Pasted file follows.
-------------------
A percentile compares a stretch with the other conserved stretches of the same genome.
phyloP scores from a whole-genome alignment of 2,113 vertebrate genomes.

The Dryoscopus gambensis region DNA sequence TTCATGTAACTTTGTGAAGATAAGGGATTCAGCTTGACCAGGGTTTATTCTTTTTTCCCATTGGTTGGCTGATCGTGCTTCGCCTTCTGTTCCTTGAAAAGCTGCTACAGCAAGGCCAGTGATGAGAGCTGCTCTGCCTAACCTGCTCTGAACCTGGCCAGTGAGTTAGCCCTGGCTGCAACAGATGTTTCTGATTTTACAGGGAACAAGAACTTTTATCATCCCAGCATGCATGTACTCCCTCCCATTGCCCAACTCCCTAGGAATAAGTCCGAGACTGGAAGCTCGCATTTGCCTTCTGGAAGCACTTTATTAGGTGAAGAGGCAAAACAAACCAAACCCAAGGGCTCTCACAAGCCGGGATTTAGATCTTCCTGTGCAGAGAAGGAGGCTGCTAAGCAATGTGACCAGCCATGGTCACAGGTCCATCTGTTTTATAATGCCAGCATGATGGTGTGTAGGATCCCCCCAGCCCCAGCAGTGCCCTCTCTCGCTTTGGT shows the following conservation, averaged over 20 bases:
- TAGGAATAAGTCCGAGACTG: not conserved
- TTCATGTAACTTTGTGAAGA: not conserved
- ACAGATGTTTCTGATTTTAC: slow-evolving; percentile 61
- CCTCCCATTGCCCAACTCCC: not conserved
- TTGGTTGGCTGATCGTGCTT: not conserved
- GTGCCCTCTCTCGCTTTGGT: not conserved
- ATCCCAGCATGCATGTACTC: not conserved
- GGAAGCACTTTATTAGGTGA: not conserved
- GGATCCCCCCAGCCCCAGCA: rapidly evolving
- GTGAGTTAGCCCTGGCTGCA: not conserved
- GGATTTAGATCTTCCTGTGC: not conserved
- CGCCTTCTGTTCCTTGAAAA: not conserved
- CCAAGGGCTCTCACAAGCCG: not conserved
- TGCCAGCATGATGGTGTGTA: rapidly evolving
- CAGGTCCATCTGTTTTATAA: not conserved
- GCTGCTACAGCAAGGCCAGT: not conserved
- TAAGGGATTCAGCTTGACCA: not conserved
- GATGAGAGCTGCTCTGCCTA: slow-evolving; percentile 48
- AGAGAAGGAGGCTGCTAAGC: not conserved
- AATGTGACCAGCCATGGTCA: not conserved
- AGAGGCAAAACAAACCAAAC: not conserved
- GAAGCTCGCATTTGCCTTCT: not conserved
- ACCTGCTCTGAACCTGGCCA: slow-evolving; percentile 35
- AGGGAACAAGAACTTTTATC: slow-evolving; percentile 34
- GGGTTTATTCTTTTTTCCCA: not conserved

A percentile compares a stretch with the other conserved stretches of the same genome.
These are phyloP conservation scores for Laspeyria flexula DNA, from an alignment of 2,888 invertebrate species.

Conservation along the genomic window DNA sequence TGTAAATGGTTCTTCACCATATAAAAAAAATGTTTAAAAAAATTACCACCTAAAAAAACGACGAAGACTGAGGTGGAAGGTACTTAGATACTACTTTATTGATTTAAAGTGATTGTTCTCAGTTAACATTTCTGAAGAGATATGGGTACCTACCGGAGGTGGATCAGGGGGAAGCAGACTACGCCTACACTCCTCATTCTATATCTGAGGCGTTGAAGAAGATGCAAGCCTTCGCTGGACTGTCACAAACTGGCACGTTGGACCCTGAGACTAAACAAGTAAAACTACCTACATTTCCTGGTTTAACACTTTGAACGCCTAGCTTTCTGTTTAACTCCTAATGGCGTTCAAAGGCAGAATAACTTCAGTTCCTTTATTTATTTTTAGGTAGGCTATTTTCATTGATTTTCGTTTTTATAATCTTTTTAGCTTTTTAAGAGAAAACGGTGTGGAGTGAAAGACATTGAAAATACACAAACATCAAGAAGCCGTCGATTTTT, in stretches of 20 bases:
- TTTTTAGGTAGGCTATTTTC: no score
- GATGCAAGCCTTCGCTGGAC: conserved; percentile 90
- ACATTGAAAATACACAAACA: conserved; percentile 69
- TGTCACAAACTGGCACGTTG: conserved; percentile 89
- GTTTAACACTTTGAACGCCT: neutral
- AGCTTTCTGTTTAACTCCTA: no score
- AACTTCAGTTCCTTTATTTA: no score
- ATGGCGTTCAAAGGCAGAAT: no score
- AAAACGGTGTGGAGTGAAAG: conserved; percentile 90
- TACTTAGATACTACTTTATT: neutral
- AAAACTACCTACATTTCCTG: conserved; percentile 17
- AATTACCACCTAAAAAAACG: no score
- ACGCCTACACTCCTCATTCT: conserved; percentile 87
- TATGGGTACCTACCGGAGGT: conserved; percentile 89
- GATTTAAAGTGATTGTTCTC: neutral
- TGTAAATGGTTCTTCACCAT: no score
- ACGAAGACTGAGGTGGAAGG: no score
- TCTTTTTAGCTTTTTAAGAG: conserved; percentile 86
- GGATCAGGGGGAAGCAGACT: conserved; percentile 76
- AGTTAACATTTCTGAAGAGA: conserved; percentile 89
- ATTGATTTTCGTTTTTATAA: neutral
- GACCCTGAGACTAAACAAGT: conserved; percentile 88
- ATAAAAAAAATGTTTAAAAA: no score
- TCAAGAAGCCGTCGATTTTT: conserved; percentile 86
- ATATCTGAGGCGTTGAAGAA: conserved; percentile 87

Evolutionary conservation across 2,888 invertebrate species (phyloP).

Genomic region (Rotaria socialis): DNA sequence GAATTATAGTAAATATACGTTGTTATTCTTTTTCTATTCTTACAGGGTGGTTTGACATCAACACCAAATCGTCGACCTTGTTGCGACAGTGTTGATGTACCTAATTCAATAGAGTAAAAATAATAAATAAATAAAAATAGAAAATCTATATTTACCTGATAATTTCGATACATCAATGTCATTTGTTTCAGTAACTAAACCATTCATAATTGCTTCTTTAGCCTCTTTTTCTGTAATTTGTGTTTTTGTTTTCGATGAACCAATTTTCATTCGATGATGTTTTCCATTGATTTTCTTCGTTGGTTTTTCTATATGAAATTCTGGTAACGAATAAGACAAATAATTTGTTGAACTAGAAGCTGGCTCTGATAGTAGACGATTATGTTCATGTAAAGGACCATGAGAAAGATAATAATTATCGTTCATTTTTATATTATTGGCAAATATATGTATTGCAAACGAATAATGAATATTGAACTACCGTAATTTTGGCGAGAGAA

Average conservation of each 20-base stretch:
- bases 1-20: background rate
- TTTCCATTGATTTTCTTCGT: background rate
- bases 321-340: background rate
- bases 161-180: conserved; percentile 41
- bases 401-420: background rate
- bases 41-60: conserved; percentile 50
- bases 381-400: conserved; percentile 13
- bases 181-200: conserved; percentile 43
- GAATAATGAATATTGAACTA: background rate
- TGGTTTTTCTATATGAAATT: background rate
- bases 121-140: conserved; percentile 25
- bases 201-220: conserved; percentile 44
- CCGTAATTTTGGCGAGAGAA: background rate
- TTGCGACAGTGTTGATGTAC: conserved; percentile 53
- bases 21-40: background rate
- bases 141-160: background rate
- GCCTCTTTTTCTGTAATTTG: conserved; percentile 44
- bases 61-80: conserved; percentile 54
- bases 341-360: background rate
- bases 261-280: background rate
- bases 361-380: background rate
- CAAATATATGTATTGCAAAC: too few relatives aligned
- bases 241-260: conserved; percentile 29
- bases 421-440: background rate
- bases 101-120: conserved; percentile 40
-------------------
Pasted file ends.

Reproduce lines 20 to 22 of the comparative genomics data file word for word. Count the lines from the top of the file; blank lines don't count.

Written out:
- TAAGGGATTCAGCTTGACCA: not conserved
- GATGAGAGCTGCTCTGCCTA: slow-evolving; percentile 48
- AGAGAAGGAGGCTGCTAAGC: not conserved